Debating Africa Is an Uncaring Media Causing Africans to Starve?

While the world was watching the devastating tsunami in South Asia, locusts were busy eating their way through African crops. Now, millions are facing starvation and the World Food Program is struggling to address the crisis. But a lack of media attention has meant that donations have been sparse.

By Alexander Schwabe

A mother carries her child into a feeding station in Niger earlier this month.

A mother carries her child into a feeding station in Niger earlier this month.

Simon Pluess, spokesman for the World Food Program in Geneva, is a brutally honest man. "When a humanitarian crisis gets big play in the media," he says, "donations flow in. Otherwise, there is no reaction." And that is exactly the problem currently facing West Africa. In large parts of Niger, in Mali and in Burkina Faso, many have already died from hunger and a total of 3.6 million are threatened with starvation. But the region found itself ignored by the media. "It is extremely clear that the CNN effect was absent," he says.

Why? At the same time signs of a brewing humanitarian disaster in the Sahel region were noticed, the world's cameras focused unswervingly on the results of the massive tsunami calamity in South Asia. Public opinion was horrified by a disaster of biblical proportions -- just as another such disaster got underway in Africa. Millions of locusts descended on West Africa and gobbled up almost the entire crop scheduled for harvest this April and May. Hardly a plant remained in some areas.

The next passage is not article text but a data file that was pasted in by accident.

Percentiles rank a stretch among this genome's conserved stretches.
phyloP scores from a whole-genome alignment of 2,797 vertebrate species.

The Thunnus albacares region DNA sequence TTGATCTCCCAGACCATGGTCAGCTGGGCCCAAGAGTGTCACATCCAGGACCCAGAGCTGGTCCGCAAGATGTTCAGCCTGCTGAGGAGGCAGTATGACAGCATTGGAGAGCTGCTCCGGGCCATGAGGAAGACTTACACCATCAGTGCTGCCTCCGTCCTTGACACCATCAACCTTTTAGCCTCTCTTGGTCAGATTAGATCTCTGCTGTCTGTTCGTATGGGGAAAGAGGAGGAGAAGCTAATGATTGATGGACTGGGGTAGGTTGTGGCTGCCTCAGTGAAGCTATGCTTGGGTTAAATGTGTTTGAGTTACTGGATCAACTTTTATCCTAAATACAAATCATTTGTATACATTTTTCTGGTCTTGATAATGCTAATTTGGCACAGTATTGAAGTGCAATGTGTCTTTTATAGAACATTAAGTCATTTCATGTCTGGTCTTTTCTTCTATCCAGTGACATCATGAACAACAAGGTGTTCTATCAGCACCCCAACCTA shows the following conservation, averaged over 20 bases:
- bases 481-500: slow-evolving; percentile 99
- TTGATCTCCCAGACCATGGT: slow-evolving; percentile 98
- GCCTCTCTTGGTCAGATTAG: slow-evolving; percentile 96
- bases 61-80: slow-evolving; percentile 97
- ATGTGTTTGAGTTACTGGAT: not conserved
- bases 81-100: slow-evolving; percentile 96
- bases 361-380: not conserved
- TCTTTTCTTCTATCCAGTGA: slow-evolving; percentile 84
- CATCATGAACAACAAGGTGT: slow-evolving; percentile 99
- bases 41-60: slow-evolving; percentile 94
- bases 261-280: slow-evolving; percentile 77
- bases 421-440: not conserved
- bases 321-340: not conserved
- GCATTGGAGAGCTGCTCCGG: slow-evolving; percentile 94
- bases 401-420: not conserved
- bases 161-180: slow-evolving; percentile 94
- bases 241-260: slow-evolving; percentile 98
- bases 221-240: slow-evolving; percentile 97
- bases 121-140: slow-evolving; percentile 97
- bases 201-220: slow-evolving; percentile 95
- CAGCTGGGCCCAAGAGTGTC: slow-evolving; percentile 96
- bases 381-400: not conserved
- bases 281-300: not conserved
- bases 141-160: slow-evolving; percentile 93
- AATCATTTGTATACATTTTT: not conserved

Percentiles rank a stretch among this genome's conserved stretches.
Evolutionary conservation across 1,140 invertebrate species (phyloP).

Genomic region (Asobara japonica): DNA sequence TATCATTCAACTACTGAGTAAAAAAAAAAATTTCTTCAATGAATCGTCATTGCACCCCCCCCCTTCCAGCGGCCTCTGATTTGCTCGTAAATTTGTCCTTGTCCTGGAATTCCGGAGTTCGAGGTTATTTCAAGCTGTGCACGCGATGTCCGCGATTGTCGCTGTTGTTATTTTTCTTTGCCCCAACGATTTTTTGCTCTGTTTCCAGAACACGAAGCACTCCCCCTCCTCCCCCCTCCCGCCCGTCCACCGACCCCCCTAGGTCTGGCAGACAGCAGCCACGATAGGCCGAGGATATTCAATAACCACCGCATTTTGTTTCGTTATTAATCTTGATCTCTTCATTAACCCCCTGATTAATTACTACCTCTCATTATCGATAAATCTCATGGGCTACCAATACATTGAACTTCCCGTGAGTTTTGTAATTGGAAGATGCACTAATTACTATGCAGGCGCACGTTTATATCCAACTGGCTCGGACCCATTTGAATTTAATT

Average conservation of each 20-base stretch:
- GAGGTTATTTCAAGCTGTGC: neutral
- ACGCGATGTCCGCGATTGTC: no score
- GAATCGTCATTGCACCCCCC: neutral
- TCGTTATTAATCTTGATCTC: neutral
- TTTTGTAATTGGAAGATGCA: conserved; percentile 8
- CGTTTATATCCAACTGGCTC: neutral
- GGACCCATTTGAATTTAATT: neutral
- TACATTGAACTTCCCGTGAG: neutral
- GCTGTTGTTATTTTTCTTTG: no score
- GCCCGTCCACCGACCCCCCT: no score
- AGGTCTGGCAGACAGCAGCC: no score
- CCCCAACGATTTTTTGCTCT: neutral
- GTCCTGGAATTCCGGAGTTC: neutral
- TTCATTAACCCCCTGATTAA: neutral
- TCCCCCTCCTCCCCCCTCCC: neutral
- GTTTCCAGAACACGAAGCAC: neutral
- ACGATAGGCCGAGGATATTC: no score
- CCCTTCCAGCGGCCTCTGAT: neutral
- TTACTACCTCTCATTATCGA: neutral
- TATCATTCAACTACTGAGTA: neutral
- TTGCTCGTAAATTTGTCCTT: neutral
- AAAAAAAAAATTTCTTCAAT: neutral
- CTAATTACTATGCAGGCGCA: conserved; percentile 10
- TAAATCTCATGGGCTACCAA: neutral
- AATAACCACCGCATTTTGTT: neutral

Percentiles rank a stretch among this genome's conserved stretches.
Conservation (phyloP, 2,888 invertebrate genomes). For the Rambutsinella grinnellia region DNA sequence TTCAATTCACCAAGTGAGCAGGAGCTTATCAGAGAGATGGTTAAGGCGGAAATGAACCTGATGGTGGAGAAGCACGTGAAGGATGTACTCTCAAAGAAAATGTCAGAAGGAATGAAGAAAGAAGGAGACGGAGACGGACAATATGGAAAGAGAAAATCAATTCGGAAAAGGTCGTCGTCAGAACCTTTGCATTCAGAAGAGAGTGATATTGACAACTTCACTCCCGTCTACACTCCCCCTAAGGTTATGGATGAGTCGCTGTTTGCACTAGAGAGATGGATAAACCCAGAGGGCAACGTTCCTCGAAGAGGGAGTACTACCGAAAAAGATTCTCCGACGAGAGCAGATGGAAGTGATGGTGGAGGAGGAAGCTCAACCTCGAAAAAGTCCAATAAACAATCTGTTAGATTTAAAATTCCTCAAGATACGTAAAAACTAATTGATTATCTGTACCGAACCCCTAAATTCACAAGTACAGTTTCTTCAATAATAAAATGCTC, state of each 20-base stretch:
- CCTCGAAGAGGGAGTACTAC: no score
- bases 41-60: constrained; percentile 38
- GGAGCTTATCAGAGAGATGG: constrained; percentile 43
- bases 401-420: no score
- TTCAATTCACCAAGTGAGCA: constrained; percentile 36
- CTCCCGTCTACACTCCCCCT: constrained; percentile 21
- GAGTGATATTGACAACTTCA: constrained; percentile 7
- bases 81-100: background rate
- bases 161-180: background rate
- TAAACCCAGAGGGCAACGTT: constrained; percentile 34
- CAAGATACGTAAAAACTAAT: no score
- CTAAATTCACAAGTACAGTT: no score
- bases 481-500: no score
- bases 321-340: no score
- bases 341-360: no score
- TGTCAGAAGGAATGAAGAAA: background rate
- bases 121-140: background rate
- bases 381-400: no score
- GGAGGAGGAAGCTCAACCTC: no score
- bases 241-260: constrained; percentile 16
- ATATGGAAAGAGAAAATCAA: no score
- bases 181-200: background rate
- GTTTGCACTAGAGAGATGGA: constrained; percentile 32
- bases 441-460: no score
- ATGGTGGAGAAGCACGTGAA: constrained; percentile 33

The World Food Program sounded the alarm. According to United Nations Emergency Relief Coordinator Jan Egeland, UN experts were already warning of the miserable situation in Niger as far back as November 2004. In March of this year, the UN requested $16 million for the country -- but only $1 million trickled in. Two months later, the situation was worse, and at the end of May, the UN requested a further $30 million. So far, only $3.8 million of a promised $10 million has been sent.

Horrendous drought and no seeds to sow

Now, with the failure of the harvest, the situation for the rural population south of the Sahara Desert is even worse. The region is in the grips of a horrendous drought and many have now reached the end of their food reserves. Now, the cycle of death looks set to begin. With everything having been consumed, there won't be enough seed to plant for the next harvest -- which normally would be reaped in October.

In addition, many people are selling everything they can in order to have enough money to move from the countryside into the cities. Cattle were sold to at least bring in a little profit before they, with no grass left to eat, starved to death. And tools were hawked to buy food. Over the long term, however, the people of the Sahel are left with no foundation for eking out a living.

"These are typical results if the world community doesn't intervene soon enough," Pluess says. "We have been ringing the alarm bells for months, but the donor countries have not been reacting." Had they responded sooner, the locust plague could have been beaten off with pesticides before an entire year's worth of crops were destroyed.

Now, aid workers are faced with an emergency operation of immense proportions. "We are currently caring for 12,000 children in five stationary locations and 27 mobile nutrition stations," says Petra Meyer of Doctors Without Borders. "Soon we will be caring for 20,000." That, however, is only a small portion of those affected. UNICEF said on Thursday that some 800,000 children need immediate relief.